Report
16 Mar 2020
36 views

Connected Women: The Mobile Gender Gap Report 2020

The GSM Association (GSMA) Oliver Rowntree, Matthew Shanahan, Kalvin Ba...+4 more
The GSM Association (GSMA)
Oliver Rowntree, Matthew Shanahan, Kalvin Bahia, Caroline Butler, Dominica Lindsey, Claire Sibthorpe
Global
35 mins
12 downloads
Download the Report
What you'll learn
The impact of the mobile gender gap

Exclusively focused on low- and middle-income countries (LMICs), this report provides information on:

  • the changing gender gaps in mobile ownership and mobile internet use;
  • the smartphone gender gap and its impact;
  • the changing barriers to mobile ownership and mobile internet use;
  • the impact of mobile access and use on people’s lives.

The report also provides recommendations for mobile network operators, internet companies, policymakers and regulators, and the development community for addressing specific barriers.

Addressing the gender gaps in mobile health
Women have reduced access to mobile
Despite progress, over 300 million fewer women than men access the internet on a mobile, with regional variations. To close the gender gap, stakeholders should address the gendered barriers and implement gender transformative policies to address inequalities.
An image of people standing by a body of water in Africa.

Addressing the mobile gender gap is an important way to contribute to the UN Sustainable Development Goals (SDGs), promote equal social and economic participation for women and ensure that gender inequalities are not exacerbated as connectivity becomes an increasingly important part of all our lives.

Key Takeaways
1
Policies must address women's barriers to access
Policies must address women's barriers to access
Handset affordability remains the primary barrier to mobile phone ownership for men and women. Lack of literacy and digital skills continues to be the main barrier to using mobile internet. Policies must address the affordability and usage barriers. Initiatives to reduce the price of devices and services for consumers must be implemented and supported. For instance, initiatives to subsidise handsets for marginalised populations in partnership with the private sector.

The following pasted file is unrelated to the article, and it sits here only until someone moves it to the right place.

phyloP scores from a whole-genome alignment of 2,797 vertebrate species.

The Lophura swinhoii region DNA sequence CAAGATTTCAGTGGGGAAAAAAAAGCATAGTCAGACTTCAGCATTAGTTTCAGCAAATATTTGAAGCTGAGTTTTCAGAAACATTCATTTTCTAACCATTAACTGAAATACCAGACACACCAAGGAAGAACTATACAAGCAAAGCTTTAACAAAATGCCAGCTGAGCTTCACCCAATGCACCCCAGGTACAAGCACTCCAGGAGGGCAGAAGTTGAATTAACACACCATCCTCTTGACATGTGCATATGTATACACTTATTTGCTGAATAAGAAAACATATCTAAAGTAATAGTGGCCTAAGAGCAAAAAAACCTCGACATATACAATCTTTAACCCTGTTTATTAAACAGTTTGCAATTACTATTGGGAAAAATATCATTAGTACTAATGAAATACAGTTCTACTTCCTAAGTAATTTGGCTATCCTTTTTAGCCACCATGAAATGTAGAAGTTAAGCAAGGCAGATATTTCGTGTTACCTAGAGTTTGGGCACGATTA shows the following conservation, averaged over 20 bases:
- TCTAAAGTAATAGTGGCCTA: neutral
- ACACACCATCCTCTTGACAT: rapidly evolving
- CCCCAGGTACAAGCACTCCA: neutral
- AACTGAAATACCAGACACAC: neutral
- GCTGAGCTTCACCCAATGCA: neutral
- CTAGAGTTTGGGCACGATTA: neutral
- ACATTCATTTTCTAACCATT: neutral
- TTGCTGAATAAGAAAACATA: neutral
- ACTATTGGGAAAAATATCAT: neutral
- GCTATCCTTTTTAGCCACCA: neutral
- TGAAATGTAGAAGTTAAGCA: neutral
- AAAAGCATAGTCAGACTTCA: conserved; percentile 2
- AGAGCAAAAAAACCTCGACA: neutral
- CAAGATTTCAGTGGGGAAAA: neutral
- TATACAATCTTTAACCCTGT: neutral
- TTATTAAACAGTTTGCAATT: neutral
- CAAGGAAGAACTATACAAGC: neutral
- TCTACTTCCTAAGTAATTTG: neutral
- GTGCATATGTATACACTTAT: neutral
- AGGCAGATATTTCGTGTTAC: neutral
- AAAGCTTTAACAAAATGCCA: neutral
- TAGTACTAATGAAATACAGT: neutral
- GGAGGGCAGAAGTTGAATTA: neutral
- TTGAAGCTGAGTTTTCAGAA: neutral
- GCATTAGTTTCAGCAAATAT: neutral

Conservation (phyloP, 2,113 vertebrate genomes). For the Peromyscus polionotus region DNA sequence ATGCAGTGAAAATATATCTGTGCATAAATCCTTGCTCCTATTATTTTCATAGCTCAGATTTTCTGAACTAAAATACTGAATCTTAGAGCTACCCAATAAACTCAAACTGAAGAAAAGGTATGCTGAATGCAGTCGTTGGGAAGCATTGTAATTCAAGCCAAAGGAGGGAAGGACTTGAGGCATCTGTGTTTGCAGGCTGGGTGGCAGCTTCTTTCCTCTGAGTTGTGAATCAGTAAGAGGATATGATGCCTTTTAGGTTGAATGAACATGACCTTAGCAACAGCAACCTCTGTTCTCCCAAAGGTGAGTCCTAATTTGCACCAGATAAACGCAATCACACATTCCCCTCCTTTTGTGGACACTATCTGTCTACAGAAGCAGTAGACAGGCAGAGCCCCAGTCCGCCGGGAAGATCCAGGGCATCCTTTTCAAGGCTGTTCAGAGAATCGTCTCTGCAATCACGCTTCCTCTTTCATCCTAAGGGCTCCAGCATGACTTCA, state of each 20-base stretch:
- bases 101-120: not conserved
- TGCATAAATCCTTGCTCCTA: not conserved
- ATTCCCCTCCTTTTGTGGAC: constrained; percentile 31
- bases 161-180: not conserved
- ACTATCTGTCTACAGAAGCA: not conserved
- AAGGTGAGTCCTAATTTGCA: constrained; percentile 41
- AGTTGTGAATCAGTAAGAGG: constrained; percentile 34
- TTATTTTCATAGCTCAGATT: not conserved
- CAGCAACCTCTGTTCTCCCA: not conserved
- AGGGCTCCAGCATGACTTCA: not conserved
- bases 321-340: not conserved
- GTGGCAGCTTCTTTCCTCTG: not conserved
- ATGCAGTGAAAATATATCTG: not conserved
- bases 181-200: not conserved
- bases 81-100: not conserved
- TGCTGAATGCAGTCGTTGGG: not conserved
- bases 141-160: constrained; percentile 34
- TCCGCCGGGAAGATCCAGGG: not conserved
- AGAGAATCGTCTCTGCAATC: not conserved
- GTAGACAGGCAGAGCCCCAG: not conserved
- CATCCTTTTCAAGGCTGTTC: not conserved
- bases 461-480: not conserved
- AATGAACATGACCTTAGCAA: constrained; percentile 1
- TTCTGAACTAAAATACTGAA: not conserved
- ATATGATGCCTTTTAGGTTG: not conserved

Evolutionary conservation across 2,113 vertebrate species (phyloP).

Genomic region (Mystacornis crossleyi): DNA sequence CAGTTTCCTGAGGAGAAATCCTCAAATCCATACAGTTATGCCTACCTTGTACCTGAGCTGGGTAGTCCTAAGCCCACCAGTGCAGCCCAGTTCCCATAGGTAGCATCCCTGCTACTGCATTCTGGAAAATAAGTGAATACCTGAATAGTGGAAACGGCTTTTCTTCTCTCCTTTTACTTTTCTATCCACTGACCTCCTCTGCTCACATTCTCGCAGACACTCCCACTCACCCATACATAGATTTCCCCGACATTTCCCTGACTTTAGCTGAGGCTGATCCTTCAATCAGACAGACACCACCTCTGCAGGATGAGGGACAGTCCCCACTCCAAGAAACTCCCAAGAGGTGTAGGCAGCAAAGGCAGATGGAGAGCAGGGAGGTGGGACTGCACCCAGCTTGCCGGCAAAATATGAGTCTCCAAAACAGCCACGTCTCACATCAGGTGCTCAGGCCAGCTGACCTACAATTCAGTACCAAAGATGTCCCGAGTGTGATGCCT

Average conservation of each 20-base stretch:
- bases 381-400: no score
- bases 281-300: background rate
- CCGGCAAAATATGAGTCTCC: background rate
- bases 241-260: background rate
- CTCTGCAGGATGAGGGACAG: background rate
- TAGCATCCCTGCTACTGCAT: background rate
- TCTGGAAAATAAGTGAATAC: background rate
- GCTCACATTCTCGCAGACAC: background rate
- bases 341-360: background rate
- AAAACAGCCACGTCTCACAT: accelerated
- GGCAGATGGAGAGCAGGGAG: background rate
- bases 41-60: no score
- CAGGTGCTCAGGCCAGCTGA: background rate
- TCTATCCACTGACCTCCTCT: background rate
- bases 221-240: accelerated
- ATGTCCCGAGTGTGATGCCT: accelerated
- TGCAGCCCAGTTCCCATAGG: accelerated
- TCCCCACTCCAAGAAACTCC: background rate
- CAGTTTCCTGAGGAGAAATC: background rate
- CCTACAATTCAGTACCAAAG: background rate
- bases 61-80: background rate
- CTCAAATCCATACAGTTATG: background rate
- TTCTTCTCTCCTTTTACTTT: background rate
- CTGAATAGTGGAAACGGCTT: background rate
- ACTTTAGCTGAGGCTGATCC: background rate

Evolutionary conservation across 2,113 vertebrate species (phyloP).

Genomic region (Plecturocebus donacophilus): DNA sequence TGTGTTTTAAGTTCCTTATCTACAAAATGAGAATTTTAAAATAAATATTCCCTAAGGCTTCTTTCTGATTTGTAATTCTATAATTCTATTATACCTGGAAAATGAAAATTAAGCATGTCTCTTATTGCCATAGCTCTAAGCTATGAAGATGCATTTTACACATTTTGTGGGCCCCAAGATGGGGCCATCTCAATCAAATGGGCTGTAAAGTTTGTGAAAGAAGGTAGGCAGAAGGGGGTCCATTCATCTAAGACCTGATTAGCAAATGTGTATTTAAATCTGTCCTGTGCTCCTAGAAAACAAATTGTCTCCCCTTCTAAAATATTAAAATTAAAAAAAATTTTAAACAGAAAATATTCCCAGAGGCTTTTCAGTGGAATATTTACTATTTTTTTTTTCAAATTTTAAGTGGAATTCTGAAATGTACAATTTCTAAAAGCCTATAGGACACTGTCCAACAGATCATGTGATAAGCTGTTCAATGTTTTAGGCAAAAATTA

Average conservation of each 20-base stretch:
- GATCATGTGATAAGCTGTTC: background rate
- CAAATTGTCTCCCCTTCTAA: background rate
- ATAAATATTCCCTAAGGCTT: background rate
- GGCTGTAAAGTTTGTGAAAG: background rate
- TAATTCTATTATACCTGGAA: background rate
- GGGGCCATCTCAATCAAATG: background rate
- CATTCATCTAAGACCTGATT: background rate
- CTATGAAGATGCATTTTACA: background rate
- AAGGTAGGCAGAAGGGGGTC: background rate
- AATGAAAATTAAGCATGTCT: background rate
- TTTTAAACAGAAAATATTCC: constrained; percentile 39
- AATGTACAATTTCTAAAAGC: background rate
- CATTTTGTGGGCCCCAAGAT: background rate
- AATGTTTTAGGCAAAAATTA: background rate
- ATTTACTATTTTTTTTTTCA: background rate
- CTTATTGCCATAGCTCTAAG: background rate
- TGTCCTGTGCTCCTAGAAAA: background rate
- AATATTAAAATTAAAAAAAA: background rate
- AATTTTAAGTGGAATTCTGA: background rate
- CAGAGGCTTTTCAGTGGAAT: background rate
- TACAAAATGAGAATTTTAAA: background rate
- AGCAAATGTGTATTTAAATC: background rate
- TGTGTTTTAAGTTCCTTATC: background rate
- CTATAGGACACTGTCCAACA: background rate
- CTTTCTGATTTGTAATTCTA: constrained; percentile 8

2
Digital literacy should be implemented in all education curriculums
Digital literacy should be implemented in all education curriculums
Public education institutions should include digital literacy components as part of the mainstream school curricula to close the gender divide in digital literacy and skills.
3
Consider the needs of women and girls
Consider the needs of women and girls
The developing ecosystem of digital apps and services must be designed in consideration of the needs, preferences and capabilities of women and girls.
4
Recognise, and address, women's safety online
Recognise, and address, women's safety online
Appropriate legal and policy frameworks that recognise digital harassment must be developed to tackle threats that prevent women and girls from accessing and using the internet safely.

As internet access becomes a gateway to new economic opportunities, government services and global information, there is a tremendous risk that the rate of women’s access is not keeping pace with new technology.

A group of students in Uganda

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